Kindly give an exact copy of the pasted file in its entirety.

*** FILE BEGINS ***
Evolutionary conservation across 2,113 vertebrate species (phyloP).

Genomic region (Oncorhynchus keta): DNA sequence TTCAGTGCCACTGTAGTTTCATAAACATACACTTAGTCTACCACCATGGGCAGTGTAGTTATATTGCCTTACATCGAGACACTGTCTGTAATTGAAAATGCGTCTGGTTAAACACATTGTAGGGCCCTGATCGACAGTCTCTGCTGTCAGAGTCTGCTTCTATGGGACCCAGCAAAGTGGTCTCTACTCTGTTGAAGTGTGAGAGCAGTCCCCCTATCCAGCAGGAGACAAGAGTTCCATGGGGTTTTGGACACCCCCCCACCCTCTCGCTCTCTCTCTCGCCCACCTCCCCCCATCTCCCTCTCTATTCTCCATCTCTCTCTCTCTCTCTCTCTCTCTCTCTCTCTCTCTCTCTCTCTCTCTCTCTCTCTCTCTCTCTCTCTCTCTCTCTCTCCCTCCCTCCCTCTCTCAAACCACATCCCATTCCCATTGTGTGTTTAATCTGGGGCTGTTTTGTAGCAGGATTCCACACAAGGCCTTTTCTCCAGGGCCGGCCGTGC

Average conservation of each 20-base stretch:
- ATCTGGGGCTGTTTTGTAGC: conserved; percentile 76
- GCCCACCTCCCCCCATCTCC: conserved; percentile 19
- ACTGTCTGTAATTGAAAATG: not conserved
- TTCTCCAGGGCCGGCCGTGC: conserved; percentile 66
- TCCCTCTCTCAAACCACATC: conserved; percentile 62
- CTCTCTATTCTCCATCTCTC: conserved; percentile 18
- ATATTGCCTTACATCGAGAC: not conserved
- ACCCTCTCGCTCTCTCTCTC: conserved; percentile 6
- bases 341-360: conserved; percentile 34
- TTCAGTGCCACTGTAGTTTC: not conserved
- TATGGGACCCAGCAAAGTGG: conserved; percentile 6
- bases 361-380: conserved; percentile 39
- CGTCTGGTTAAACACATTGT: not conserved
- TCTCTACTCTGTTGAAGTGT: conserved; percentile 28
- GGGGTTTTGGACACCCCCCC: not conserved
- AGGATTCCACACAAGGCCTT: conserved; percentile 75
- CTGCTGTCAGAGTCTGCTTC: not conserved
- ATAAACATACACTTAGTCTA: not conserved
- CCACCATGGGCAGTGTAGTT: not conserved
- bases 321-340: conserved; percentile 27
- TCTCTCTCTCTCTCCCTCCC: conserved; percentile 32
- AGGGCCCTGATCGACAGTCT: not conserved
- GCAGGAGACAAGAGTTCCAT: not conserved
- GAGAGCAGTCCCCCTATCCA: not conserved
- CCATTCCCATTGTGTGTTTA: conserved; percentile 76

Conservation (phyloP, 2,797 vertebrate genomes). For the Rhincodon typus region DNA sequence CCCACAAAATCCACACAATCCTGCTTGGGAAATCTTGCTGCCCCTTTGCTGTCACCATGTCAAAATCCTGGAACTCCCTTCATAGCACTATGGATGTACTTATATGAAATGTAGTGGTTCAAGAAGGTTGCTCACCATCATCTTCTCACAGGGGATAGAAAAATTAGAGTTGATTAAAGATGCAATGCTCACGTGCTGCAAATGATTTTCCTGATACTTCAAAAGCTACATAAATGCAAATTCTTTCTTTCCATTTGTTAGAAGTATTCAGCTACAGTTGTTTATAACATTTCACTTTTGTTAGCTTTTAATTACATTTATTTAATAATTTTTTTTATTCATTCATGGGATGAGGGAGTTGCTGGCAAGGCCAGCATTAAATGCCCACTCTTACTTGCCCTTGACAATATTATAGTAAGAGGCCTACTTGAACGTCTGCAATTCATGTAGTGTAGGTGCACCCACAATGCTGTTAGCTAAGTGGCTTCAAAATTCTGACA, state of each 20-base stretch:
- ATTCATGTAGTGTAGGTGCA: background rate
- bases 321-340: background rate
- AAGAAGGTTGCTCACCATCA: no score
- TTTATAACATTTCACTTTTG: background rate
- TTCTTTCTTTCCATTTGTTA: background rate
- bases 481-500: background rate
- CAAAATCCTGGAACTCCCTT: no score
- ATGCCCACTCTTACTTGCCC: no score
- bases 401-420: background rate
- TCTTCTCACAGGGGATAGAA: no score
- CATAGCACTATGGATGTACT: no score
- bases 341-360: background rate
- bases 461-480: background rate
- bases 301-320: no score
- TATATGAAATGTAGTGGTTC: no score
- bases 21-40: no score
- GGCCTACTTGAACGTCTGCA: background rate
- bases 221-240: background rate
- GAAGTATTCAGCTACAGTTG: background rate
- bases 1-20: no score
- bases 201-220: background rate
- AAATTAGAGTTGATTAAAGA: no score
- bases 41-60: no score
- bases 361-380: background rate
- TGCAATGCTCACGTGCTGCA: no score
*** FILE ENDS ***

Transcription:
Evolutionary conservation across 2,113 vertebrate species (phyloP).

Genomic region (Oncorhynchus keta): DNA sequence TTCAGTGCCACTGTAGTTTCATAAACATACACTTAGTCTACCACCATGGGCAGTGTAGTTATATTGCCTTACATCGAGACACTGTCTGTAATTGAAAATGCGTCTGGTTAAACACATTGTAGGGCCCTGATCGACAGTCTCTGCTGTCAGAGTCTGCTTCTATGGGACCCAGCAAAGTGGTCTCTACTCTGTTGAAGTGTGAGAGCAGTCCCCCTATCCAGCAGGAGACAAGAGTTCCATGGGGTTTTGGACACCCCCCCACCCTCTCGCTCTCTCTCTCGCCCACCTCCCCCCATCTCCCTCTCTATTCTCCATCTCTCTCTCTCTCTCTCTCTCTCTCTCTCTCTCTCTCTCTCTCTCTCTCTCTCTCTCTCTCTCTCTCTCTCTCTCTCTCCCTCCCTCCCTCTCTCAAACCACATCCCATTCCCATTGTGTGTTTAATCTGGGGCTGTTTTGTAGCAGGATTCCACACAAGGCCTTTTCTCCAGGGCCGGCCGTGC

Average conservation of each 20-base stretch:
- ATCTGGGGCTGTTTTGTAGC: conserved; percentile 76
- GCCCACCTCCCCCCATCTCC: conserved; percentile 19
- ACTGTCTGTAATTGAAAATG: not conserved
- TTCTCCAGGGCCGGCCGTGC: conserved; percentile 66
- TCCCTCTCTCAAACCACATC: conserved; percentile 62
- CTCTCTATTCTCCATCTCTC: conserved; percentile 18
- ATATTGCCTTACATCGAGAC: not conserved
- ACCCTCTCGCTCTCTCTCTC: conserved; percentile 6
- bases 341-360: conserved; percentile 34
- TTCAGTGCCACTGTAGTTTC: not conserved
- TATGGGACCCAGCAAAGTGG: conserved; percentile 6
- bases 361-380: conserved; percentile 39
- CGTCTGGTTAAACACATTGT: not conserved
- TCTCTACTCTGTTGAAGTGT: conserved; percentile 28
- GGGGTTTTGGACACCCCCCC: not conserved
- AGGATTCCACACAAGGCCTT: conserved; percentile 75
- CTGCTGTCAGAGTCTGCTTC: not conserved
- ATAAACATACACTTAGTCTA: not conserved
- CCACCATGGGCAGTGTAGTT: not conserved
- bases 321-340: conserved; percentile 27
- TCTCTCTCTCTCTCCCTCCC: conserved; percentile 32
- AGGGCCCTGATCGACAGTCT: not conserved
- GCAGGAGACAAGAGTTCCAT: not conserved
- GAGAGCAGTCCCCCTATCCA: not conserved
- CCATTCCCATTGTGTGTTTA: conserved; percentile 76

Conservation (phyloP, 2,797 vertebrate genomes). For the Rhincodon typus region DNA sequence CCCACAAAATCCACACAATCCTGCTTGGGAAATCTTGCTGCCCCTTTGCTGTCACCATGTCAAAATCCTGGAACTCCCTTCATAGCACTATGGATGTACTTATATGAAATGTAGTGGTTCAAGAAGGTTGCTCACCATCATCTTCTCACAGGGGATAGAAAAATTAGAGTTGATTAAAGATGCAATGCTCACGTGCTGCAAATGATTTTCCTGATACTTCAAAAGCTACATAAATGCAAATTCTTTCTTTCCATTTGTTAGAAGTATTCAGCTACAGTTGTTTATAACATTTCACTTTTGTTAGCTTTTAATTACATTTATTTAATAATTTTTTTTATTCATTCATGGGATGAGGGAGTTGCTGGCAAGGCCAGCATTAAATGCCCACTCTTACTTGCCCTTGACAATATTATAGTAAGAGGCCTACTTGAACGTCTGCAATTCATGTAGTGTAGGTGCACCCACAATGCTGTTAGCTAAGTGGCTTCAAAATTCTGACA, state of each 20-base stretch:
- ATTCATGTAGTGTAGGTGCA: background rate
- bases 321-340: background rate
- AAGAAGGTTGCTCACCATCA: no score
- TTTATAACATTTCACTTTTG: background rate
- TTCTTTCTTTCCATTTGTTA: background rate
- bases 481-500: background rate
- CAAAATCCTGGAACTCCCTT: no score
- ATGCCCACTCTTACTTGCCC: no score
- bases 401-420: background rate
- TCTTCTCACAGGGGATAGAA: no score
- CATAGCACTATGGATGTACT: no score
- bases 341-360: background rate
- bases 461-480: background rate
- bases 301-320: no score
- TATATGAAATGTAGTGGTTC: no score
- bases 21-40: no score
- GGCCTACTTGAACGTCTGCA: background rate
- bases 221-240: background rate
- GAAGTATTCAGCTACAGTTG: background rate
- bases 1-20: no score
- bases 201-220: background rate
- AAATTAGAGTTGATTAAAGA: no score
- bases 41-60: no score
- bases 361-380: background rate
- TGCAATGCTCACGTGCTGCA: no score